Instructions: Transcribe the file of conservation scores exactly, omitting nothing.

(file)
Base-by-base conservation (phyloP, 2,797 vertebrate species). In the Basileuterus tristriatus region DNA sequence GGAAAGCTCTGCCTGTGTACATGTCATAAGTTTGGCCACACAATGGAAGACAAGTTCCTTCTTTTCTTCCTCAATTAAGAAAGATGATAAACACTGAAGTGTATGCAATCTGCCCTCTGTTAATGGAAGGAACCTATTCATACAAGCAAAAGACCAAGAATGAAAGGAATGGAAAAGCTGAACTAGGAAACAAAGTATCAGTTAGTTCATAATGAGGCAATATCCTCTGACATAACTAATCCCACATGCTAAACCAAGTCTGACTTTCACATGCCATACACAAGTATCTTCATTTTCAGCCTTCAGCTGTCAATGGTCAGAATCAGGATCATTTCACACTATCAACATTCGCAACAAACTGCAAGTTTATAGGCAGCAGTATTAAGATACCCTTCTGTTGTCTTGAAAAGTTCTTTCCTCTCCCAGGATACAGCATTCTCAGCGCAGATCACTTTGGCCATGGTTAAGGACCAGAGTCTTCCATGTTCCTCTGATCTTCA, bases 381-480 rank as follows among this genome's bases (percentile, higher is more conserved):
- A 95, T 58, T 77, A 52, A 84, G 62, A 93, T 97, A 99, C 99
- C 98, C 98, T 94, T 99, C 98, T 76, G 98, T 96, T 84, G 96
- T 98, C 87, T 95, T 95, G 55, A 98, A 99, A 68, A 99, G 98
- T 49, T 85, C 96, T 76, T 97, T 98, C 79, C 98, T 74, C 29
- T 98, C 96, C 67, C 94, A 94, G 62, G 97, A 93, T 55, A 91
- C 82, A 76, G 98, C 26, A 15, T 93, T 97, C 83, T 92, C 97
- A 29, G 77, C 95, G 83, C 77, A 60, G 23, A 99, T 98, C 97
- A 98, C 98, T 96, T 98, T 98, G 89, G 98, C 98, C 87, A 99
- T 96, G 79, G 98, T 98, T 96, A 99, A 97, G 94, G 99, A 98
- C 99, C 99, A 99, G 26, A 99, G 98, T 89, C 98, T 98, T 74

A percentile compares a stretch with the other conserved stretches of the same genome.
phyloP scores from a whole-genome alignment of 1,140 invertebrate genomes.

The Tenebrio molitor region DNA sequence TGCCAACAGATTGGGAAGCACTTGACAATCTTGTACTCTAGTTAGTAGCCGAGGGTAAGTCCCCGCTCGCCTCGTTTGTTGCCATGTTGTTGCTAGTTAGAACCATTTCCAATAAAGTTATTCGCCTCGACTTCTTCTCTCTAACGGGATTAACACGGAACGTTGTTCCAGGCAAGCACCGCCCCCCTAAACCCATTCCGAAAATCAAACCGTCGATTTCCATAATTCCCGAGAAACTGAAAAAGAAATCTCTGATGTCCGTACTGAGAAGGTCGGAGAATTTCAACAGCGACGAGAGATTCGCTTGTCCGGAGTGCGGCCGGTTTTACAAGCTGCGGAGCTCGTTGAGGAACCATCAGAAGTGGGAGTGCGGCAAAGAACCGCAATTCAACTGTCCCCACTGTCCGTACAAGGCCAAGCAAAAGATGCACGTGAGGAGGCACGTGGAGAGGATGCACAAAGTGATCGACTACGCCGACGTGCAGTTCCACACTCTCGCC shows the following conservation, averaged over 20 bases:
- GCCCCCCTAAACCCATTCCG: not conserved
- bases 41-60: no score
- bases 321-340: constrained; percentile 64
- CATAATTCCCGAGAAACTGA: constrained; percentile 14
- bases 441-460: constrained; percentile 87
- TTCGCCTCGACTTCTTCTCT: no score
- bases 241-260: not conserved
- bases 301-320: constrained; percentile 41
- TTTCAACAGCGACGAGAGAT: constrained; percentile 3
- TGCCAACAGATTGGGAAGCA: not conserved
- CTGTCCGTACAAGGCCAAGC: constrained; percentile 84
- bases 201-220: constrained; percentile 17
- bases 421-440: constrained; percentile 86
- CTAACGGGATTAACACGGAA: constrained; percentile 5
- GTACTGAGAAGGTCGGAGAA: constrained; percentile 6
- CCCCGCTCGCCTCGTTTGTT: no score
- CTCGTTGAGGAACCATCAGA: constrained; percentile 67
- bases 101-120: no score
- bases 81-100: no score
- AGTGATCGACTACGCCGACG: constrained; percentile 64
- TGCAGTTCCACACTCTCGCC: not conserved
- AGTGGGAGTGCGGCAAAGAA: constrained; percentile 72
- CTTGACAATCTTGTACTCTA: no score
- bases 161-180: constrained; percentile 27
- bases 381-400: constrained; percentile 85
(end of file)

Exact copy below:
Base-by-base conservation (phyloP, 2,797 vertebrate species). In the Basileuterus tristriatus region DNA sequence GGAAAGCTCTGCCTGTGTACATGTCATAAGTTTGGCCACACAATGGAAGACAAGTTCCTTCTTTTCTTCCTCAATTAAGAAAGATGATAAACACTGAAGTGTATGCAATCTGCCCTCTGTTAATGGAAGGAACCTATTCATACAAGCAAAAGACCAAGAATGAAAGGAATGGAAAAGCTGAACTAGGAAACAAAGTATCAGTTAGTTCATAATGAGGCAATATCCTCTGACATAACTAATCCCACATGCTAAACCAAGTCTGACTTTCACATGCCATACACAAGTATCTTCATTTTCAGCCTTCAGCTGTCAATGGTCAGAATCAGGATCATTTCACACTATCAACATTCGCAACAAACTGCAAGTTTATAGGCAGCAGTATTAAGATACCCTTCTGTTGTCTTGAAAAGTTCTTTCCTCTCCCAGGATACAGCATTCTCAGCGCAGATCACTTTGGCCATGGTTAAGGACCAGAGTCTTCCATGTTCCTCTGATCTTCA, bases 381-480 rank as follows among this genome's bases (percentile, higher is more conserved):
- A 95, T 58, T 77, A 52, A 84, G 62, A 93, T 97, A 99, C 99
- C 98, C 98, T 94, T 99, C 98, T 76, G 98, T 96, T 84, G 96
- T 98, C 87, T 95, T 95, G 55, A 98, A 99, A 68, A 99, G 98
- T 49, T 85, C 96, T 76, T 97, T 98, C 79, C 98, T 74, C 29
- T 98, C 96, C 67, C 94, A 94, G 62, G 97, A 93, T 55, A 91
- C 82, A 76, G 98, C 26, A 15, T 93, T 97, C 83, T 92, C 97
- A 29, G 77, C 95, G 83, C 77, A 60, G 23, A 99, T 98, C 97
- A 98, C 98, T 96, T 98, T 98, G 89, G 98, C 98, C 87, A 99
- T 96, G 79, G 98, T 98, T 96, A 99, A 97, G 94, G 99, A 98
- C 99, C 99, A 99, G 26, A 99, G 98, T 89, C 98, T 98, T 74

A percentile compares a stretch with the other conserved stretches of the same genome.
phyloP scores from a whole-genome alignment of 1,140 invertebrate genomes.

The Tenebrio molitor region DNA sequence TGCCAACAGATTGGGAAGCACTTGACAATCTTGTACTCTAGTTAGTAGCCGAGGGTAAGTCCCCGCTCGCCTCGTTTGTTGCCATGTTGTTGCTAGTTAGAACCATTTCCAATAAAGTTATTCGCCTCGACTTCTTCTCTCTAACGGGATTAACACGGAACGTTGTTCCAGGCAAGCACCGCCCCCCTAAACCCATTCCGAAAATCAAACCGTCGATTTCCATAATTCCCGAGAAACTGAAAAAGAAATCTCTGATGTCCGTACTGAGAAGGTCGGAGAATTTCAACAGCGACGAGAGATTCGCTTGTCCGGAGTGCGGCCGGTTTTACAAGCTGCGGAGCTCGTTGAGGAACCATCAGAAGTGGGAGTGCGGCAAAGAACCGCAATTCAACTGTCCCCACTGTCCGTACAAGGCCAAGCAAAAGATGCACGTGAGGAGGCACGTGGAGAGGATGCACAAAGTGATCGACTACGCCGACGTGCAGTTCCACACTCTCGCC shows the following conservation, averaged over 20 bases:
- GCCCCCCTAAACCCATTCCG: not conserved
- bases 41-60: no score
- bases 321-340: constrained; percentile 64
- CATAATTCCCGAGAAACTGA: constrained; percentile 14
- bases 441-460: constrained; percentile 87
- TTCGCCTCGACTTCTTCTCT: no score
- bases 241-260: not conserved
- bases 301-320: constrained; percentile 41
- TTTCAACAGCGACGAGAGAT: constrained; percentile 3
- TGCCAACAGATTGGGAAGCA: not conserved
- CTGTCCGTACAAGGCCAAGC: constrained; percentile 84
- bases 201-220: constrained; percentile 17
- bases 421-440: constrained; percentile 86
- CTAACGGGATTAACACGGAA: constrained; percentile 5
- GTACTGAGAAGGTCGGAGAA: constrained; percentile 6
- CCCCGCTCGCCTCGTTTGTT: no score
- CTCGTTGAGGAACCATCAGA: constrained; percentile 67
- bases 101-120: no score
- bases 81-100: no score
- AGTGATCGACTACGCCGACG: constrained; percentile 64
- TGCAGTTCCACACTCTCGCC: not conserved
- AGTGGGAGTGCGGCAAAGAA: constrained; percentile 72
- CTTGACAATCTTGTACTCTA: no score
- bases 161-180: constrained; percentile 27
- bases 381-400: constrained; percentile 85